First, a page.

Explaining Audio Fidelity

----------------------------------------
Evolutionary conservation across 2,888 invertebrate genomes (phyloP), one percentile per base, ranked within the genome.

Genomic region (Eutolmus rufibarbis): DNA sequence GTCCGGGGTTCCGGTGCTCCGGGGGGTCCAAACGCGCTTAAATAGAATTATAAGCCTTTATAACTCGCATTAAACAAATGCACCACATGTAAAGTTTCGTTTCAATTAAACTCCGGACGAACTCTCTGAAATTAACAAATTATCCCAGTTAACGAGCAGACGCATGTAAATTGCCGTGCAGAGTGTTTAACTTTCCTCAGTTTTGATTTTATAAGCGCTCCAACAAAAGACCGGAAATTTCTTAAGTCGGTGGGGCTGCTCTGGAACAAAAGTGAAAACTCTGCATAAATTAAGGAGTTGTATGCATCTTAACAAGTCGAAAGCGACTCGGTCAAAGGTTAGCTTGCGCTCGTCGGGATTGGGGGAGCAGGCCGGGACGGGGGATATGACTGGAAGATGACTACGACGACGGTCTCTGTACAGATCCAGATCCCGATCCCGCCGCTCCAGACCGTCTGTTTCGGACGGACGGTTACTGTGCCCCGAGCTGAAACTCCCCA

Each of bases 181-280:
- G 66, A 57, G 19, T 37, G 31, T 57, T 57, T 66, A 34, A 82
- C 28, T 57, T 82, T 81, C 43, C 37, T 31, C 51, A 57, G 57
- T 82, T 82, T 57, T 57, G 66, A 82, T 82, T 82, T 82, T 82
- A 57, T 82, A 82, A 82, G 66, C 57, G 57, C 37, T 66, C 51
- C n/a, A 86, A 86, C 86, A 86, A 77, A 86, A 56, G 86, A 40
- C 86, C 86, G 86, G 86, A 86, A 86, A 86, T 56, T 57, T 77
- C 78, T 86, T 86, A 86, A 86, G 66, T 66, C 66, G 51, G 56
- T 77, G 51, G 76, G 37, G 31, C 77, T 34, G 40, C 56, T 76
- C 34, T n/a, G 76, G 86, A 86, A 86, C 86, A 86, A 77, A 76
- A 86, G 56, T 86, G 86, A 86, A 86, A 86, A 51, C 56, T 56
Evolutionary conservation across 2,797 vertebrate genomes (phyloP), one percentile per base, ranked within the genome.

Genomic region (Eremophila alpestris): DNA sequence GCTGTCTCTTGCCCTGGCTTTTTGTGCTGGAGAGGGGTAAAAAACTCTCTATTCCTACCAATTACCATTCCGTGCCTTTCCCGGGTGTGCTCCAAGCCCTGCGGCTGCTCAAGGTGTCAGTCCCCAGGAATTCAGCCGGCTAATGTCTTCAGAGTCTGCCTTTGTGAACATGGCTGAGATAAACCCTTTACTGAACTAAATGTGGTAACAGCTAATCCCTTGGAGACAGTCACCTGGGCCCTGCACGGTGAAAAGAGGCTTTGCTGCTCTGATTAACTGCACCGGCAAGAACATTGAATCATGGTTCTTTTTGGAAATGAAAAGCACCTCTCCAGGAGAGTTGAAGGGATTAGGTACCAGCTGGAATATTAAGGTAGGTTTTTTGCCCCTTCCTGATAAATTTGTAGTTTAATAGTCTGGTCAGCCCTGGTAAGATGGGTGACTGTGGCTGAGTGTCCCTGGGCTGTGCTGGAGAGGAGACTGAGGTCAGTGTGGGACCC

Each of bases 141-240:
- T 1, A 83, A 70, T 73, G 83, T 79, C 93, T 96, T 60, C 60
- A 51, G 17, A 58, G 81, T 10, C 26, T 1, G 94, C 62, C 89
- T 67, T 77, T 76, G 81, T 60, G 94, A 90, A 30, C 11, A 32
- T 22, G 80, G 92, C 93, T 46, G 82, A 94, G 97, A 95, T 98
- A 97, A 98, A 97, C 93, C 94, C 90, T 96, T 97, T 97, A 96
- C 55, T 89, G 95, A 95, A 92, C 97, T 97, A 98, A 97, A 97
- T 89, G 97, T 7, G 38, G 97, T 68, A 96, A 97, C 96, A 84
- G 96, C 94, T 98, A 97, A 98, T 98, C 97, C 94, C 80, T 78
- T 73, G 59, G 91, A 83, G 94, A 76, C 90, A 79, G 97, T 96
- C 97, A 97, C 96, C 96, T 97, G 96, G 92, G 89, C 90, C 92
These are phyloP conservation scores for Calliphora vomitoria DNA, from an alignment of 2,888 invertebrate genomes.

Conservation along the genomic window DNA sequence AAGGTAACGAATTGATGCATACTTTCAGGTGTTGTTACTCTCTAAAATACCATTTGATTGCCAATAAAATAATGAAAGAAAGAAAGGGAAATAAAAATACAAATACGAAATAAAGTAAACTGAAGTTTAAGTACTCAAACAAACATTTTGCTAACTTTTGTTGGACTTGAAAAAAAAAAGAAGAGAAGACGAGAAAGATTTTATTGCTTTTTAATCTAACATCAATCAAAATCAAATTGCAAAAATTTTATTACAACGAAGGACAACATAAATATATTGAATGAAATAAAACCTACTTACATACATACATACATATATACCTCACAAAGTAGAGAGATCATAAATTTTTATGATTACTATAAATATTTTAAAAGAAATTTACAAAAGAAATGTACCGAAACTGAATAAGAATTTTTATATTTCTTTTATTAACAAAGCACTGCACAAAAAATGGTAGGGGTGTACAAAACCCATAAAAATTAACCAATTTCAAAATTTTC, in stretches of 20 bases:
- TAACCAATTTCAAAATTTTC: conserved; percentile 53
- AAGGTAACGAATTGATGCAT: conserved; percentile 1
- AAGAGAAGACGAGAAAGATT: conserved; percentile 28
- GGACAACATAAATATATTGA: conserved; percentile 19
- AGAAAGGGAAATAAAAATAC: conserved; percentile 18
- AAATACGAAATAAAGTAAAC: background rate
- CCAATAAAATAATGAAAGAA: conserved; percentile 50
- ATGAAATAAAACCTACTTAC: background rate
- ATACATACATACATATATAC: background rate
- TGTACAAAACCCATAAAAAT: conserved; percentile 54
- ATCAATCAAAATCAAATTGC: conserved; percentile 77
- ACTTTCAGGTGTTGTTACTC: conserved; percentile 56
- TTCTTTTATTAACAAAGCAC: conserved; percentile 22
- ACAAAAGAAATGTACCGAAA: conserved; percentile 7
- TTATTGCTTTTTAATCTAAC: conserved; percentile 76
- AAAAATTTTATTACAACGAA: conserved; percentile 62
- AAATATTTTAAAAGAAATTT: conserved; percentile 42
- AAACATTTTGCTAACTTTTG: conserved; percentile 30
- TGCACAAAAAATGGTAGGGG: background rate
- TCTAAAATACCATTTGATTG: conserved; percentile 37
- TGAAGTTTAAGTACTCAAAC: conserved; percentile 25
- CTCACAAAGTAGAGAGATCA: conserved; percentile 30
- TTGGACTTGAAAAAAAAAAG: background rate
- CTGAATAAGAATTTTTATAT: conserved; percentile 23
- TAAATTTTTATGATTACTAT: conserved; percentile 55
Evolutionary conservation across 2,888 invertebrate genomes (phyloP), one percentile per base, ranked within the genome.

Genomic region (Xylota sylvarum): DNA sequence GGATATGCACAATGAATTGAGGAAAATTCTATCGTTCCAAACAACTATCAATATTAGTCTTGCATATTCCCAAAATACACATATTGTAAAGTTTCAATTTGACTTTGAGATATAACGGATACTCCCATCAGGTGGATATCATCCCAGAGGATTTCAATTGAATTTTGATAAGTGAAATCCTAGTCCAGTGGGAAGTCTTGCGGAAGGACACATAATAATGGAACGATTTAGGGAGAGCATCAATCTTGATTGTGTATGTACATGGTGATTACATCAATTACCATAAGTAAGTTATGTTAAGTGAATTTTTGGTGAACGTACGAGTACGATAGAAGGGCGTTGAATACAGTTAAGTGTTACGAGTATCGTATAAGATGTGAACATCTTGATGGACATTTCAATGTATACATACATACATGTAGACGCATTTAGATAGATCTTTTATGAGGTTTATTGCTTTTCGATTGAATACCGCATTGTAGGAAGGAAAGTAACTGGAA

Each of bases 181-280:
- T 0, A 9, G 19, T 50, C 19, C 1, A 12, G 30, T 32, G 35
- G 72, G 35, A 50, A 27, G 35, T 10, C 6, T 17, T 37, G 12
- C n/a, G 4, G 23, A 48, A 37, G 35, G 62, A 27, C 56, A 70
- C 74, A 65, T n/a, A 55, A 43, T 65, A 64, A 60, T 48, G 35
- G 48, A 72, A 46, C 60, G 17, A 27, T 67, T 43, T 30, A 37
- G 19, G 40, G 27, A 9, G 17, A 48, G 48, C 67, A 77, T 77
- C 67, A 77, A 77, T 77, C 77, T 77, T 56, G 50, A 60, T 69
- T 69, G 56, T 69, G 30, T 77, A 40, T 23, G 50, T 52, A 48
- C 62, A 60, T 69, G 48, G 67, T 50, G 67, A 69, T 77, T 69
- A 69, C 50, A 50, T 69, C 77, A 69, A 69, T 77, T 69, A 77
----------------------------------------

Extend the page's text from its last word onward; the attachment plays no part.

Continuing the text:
How do you increase audio fidelity is a common question we get here at Slick Audio. So it’s time to put a post together to help new musicians and engineers understand this concept a bit better. First, we need to define and refine the question a bit more. Of course the original performance, live, is the ‘true’ fidelity, which consists of all of the variables surrounding the original sound … instruments, mics, room, etc. This is ‘the sound’. What any engineer should be doing is trying to capture that sound as accurately as possible. What you do with it from there (processing, etc.) is by choice and may ‘sound’ great to one person and terrible to another. Thus, that leaves the original premise of the question to be subjective on whatever they are using to create the reproduction (or capture the original). In audio, there is no ‘wrong way’ to do anything, it becomes ‘your way’ and if that is perfectly acceptable to you, the listener of the audio and you are happy, that is all that matters. Taking that premise one step further, if you are looking to make a studio ‘sound better’, we need to understand what you are using today and what the room looks like (from a sound perspective) … live, dead, etc. It is impossible to comment on better fidelity until those factors become known. If you are trying to increase a home stereo systems fidelity … get better equipment than you have today and spend 2X the amount of money on your speakers than any other single component (rule of thumb).